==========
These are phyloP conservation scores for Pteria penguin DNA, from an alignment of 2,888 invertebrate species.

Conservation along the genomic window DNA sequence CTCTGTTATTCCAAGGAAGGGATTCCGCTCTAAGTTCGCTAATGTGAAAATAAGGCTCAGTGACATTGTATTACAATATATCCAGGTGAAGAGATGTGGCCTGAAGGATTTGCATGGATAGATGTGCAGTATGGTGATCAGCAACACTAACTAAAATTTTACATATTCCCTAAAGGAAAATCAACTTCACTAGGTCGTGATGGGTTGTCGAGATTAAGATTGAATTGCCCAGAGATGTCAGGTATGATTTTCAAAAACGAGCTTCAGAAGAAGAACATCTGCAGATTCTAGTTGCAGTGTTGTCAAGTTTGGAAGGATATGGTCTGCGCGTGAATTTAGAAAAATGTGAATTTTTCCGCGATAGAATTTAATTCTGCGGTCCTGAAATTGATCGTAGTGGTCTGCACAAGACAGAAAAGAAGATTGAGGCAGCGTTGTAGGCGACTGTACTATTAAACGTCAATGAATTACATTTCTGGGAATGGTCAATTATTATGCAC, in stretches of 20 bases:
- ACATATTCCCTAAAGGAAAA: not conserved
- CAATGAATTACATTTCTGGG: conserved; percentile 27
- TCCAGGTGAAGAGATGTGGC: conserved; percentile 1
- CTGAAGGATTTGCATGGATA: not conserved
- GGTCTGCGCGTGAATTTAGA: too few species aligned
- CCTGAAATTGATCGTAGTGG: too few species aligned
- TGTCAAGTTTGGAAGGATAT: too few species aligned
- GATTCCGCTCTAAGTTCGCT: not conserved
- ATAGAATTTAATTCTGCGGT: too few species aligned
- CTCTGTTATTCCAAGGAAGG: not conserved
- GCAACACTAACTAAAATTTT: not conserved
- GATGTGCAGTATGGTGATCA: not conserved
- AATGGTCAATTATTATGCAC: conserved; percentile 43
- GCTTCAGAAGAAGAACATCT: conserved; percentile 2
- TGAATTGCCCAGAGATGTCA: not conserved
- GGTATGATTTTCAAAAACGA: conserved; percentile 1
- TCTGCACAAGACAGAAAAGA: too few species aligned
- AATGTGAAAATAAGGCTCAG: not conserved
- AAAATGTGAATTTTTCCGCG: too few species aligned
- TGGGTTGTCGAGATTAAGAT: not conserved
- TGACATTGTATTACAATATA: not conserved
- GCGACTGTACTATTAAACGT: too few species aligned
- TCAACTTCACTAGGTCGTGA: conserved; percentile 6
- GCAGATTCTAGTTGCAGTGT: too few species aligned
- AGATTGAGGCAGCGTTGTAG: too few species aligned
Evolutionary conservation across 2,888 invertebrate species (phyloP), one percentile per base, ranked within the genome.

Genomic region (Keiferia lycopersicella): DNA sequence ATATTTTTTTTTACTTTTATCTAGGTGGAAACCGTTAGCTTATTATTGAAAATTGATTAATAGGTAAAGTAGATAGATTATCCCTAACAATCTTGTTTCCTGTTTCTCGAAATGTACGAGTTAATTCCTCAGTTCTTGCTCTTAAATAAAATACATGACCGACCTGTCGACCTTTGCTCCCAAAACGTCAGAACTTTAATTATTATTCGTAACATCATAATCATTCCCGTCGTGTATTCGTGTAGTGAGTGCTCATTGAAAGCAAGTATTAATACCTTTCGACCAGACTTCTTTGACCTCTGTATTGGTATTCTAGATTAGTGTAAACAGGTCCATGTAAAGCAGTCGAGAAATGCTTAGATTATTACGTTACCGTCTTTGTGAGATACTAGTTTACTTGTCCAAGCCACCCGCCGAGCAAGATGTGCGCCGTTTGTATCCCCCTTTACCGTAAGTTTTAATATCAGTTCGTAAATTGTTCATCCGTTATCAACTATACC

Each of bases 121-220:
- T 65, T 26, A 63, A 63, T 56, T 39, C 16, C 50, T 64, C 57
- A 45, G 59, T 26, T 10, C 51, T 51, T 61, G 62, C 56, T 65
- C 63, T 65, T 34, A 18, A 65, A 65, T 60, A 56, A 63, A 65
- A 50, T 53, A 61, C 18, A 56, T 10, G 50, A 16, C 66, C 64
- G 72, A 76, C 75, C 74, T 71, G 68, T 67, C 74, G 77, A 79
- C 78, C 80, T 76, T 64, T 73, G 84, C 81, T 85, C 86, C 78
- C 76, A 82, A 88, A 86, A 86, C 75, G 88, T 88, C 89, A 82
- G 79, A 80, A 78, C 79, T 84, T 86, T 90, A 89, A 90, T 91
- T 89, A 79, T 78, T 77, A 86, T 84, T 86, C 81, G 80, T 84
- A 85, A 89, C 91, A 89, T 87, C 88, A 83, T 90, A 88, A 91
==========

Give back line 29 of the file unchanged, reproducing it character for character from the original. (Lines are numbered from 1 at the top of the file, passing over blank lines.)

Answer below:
Genomic region (Keiferia lycopersicella): DNA sequence ATATTTTTTTTTACTTTTATCTAGGTGGAAACCGTTAGCTTATTATTGAAAATTGATTAATAGGTAAAGTAGATAGATTATCCCTAACAATCTTGTTTCCTGTTTCTCGAAATGTACGAGTTAATTCCTCAGTTCTTGCTCTTAAATAAAATACATGACCGACCTGTCGACCTTTGCTCCCAAAACGTCAGAACTTTAATTATTATTCGTAACATCATAATCATTCCCGTCGTGTATTCGTGTAGTGAGTGCTCATTGAAAGCAAGTATTAATACCTTTCGACCAGACTTCTTTGACCTCTGTATTGGTATTCTAGATTAGTGTAAACAGGTCCATGTAAAGCAGTCGAGAAATGCTTAGATTATTACGTTACCGTCTTTGTGAGATACTAGTTTACTTGTCCAAGCCACCCGCCGAGCAAGATGTGCGCCGTTTGTATCCCCCTTTACCGTAAGTTTTAATATCAGTTCGTAAATTGTTCATCCGTTATCAACTATACC